What happens to the air pressure between the piston and the diaphragm. What happens if the piston leaks.

    What is important, 2gpm or constant fluid pressure? Where does the valve vent to, atmospheric?. A complete hydraulic circuit diagram would help.

    Phil

    Quote Originally Posted by steverice
    Thanks guys,

    The reason for not having a spring is that when there is no air pressure, the needle is free to move from the seat allowing unrestricted full flow. So, when there is no air pressure the returning fluid has no pressure, air pressure creates restriction thus pressure.

    The bleed hole is there to release air pressure out from the top of the diaphragm, without it air pressure would increase and without the bleed hole it wold simply block itself off at the at pressure.

    Different size orifices on the incoming pressure to the diaphragm chamber when coupled with the bleed hole will regulate the amount of pressure. against the diaphragm, thus regulating the fluid pressure.

    Problem with air over diaphragm is air turbulence within the chamber and fluid fluctuations, (read chattering). That is the reason I am putting the piston over the top of the needle. I want to remove the air pressure from the diaphragm to better regulate the fluid pressure via, the air pressure.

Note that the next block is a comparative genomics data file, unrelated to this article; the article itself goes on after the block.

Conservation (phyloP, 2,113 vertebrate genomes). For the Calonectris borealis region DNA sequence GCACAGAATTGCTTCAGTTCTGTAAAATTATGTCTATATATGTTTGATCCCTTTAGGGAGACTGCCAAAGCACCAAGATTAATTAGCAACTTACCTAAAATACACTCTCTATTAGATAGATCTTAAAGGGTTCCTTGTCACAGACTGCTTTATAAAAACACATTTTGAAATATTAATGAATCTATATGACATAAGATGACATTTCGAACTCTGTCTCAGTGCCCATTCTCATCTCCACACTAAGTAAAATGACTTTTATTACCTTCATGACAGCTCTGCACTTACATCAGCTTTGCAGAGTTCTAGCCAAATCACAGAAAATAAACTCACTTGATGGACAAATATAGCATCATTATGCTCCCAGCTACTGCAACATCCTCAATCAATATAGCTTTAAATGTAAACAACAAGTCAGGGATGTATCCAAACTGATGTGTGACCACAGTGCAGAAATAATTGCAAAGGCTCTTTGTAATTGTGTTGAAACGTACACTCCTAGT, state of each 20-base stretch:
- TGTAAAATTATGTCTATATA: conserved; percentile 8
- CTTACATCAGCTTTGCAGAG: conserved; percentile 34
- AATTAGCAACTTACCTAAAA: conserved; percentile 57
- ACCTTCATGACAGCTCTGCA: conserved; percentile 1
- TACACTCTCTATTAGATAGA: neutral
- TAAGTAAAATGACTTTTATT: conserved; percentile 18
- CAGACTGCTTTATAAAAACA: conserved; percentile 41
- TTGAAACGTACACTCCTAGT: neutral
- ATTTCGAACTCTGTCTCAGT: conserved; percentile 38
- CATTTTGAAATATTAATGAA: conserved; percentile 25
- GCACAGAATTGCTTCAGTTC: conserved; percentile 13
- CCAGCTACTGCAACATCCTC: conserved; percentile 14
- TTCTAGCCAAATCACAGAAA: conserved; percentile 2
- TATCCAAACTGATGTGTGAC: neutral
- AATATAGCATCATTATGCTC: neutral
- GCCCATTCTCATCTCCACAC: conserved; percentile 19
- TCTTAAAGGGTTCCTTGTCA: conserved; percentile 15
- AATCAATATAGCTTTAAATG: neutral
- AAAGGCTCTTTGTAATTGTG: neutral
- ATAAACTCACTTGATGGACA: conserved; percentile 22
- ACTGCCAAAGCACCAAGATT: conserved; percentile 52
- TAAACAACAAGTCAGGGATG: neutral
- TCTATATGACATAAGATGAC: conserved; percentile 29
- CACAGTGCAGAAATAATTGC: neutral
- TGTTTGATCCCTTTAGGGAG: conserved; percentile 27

The piston diameter and diaphragm diameter are the same.

    Fluid and air pressure are fluctuating. Sometimes as fluid pressure and air pressure both increase the oscillation of the diaphragm will occur.

    There is a constant up and down action of both fluid and air pressure.

    It is extrememly important that fluid pressure follows the air pressure at the right ratio.

    What is happening on the flow bench...

    Fluid pressure is smoothly raised and lowered using the piston, the problem is... Drum roll please... the amount of pressure that the piston type is making over the diaphragm

    Diaphragm w/ .040' bleed hole
    10lbs of air pressure @ 2 gpm = 35 lbs of fluid pressure.
    20lbs @ 2 gpm = 70 lbs fp
    30lbs @ 2 gpm = 110 lbs fp

    Piston over seat w/ .040 bleed hole (I have tried other larger sizes also, but loose the ratio of increase at higher pressures)
    10lb @ 2 gpm = 75lbs fp
    20lb @ 2 gpm = 140lb fp
    30lb @ 2 gpm = 185lb fp

    Since the piston is pushing directly on the needle closed instead of the diaphragm pulling the seat against the seat, I am seeing a drastic increase of pressure exerted on the needle.

    Is the area and pressure being exerted by the piston only on the needle instead of the total area of the diaphragm pulling on the seat.

    Thanks again.

    s.r.

  9. #9
    Join Date
    Jun 2007
    Location
    Costa Mesa, Ca.
    Posts
    246

    Default

    Quote Originally Posted by philbur
    Sorry Steve but the English in the extract below is bad enough that it's not possible to understand what you are saying.

    "Since the piston is pushing directly on the needle closed instead of the diaphragm pulling the seat against the seat, I am seeing a drastic increase of pressure exerted on the needle.